The Winning Edge

With proper programming and design assessments, competitive and leisure facilities can co-exist successfully under one roof. © Gregg Shupe 2013 | ShupeStudios.com

With proper programming and

design assessments, competitive

and leisure facilities can co-exist

successfully under one roof.

© Gregg Shupe 2013 | ShupeStudios.com

As awareness of the operational costs of pools has deepened, helped along by years of rising utility costs, an increasing number of municipalities, YMCAs, and swim clubs have joined forces to build aquatic centers that can accommodate both competitive events and recreational activities. Fortunately, the understanding of natatorium-design efficiencies has also deepened. Satisfying all stakeholders in such an arrangement is a matter of solid design principles and sensitive scheduling and management, with both architects and administrators keeping the specific needs of swim-team members, spectators, recreational swimmers, and staff members in mind.

Operationally, dual-use natatoriums can be somewhat complicated. Ideally, the two separate pool spaces can be operated independently, with staff members able to keep participants in one program area from moving into the other. It all starts with an organized and efficient building plan.

Although there is no template for natatoriums, these specialized facilities have a defined flow and a number of important adjacencies that are necessary to make them work. For example, entry to wet spaces is always through wet locker/shower rooms, and the presence of separate competitive and recreational spaces normally means designing a secondary “wet hallway” through which male and female swimmers move from respective locker rooms to respective pools. And adding a spectator area to the competitive side, suddenly there are two circulation zones that, ideally, shouldn’t cross.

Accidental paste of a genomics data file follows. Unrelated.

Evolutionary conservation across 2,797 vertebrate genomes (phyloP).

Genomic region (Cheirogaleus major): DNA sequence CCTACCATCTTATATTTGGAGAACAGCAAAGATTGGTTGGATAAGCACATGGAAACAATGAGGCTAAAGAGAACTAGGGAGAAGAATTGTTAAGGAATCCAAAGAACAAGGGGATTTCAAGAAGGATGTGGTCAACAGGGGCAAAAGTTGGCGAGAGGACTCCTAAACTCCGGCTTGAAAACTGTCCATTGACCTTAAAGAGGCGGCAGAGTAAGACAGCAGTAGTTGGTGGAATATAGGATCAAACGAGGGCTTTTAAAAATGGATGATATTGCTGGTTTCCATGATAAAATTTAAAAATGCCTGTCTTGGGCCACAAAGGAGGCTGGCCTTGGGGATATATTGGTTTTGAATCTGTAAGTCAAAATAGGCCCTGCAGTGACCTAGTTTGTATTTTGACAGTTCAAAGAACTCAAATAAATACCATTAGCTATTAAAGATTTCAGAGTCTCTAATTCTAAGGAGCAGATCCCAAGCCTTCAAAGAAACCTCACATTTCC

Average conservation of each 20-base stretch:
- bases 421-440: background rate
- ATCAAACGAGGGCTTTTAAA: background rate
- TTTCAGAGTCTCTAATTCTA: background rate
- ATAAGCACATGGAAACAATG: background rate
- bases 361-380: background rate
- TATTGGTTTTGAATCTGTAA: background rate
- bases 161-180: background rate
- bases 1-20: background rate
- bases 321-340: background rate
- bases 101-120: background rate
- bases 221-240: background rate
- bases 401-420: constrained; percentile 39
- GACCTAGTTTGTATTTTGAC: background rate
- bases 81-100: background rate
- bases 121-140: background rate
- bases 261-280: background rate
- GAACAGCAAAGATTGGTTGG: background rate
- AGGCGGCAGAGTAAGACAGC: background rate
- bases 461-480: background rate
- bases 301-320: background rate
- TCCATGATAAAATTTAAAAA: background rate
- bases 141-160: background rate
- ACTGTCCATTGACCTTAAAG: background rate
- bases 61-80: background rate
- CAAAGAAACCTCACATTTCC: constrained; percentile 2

Break It Down

Even with these blocks of space tied into a relatively consistent arrangement, the specification of competitive and recreational areas requires consideration of a number of details:

Building envelope. The two spaces are generally separated so the competition-space atmosphere (as well as the water) can be kept between 5 and 8 degrees cooler than in the leisure pool space. Typically separated in large part by glass, the two rooms will be equipped with a thermal barrier to guard against condensation issues, although these spaces can both utilize an operable skylight system. Such a system at the Upper Valley Aquatic Center in Hartford, Vt., is opened in conjunction with perimeter doors to give the space an outdoor feel in mild seasonal weather.

Air handling. Building codes will determine the number of air changes required for a space of a particular volume, and the separate pools will require separate HVAC systems for dealing with moisture-laden air. The introduction of natural ventilation, as at Upper Valley, makes it possible to limit the use of the HVAC system, a natatorium’s highest energy-using equipment.

Pool configuration and depth. Leisure pools often go from a zero-depth entry to a medium-depth end that is laned for lap swimmers, or separated for learn-to-swim, aqua-therapy, and water-aerobics programs. (The UpperValley recreational pool includes lap lanes with a 4-foot depth, which allows for a less-complex competitive pool next door.) Absent this, the depth of the competitive pool (a minimum of 2 meters is required) might be left unsloped, at least in part, to accommodate these uses. The specification of a diving well will also lead to changes in the slope.

Competition pool size. While it would be nice to build a world-class, 50-meter pool, the reality is that this type of pool is expensive to build and operate, given the huge volume of water and the atmosphere that must be maintained. Most operators will therefore “settle” for a 25-yard, 25-meter pool that can host virtually all competitions and events.

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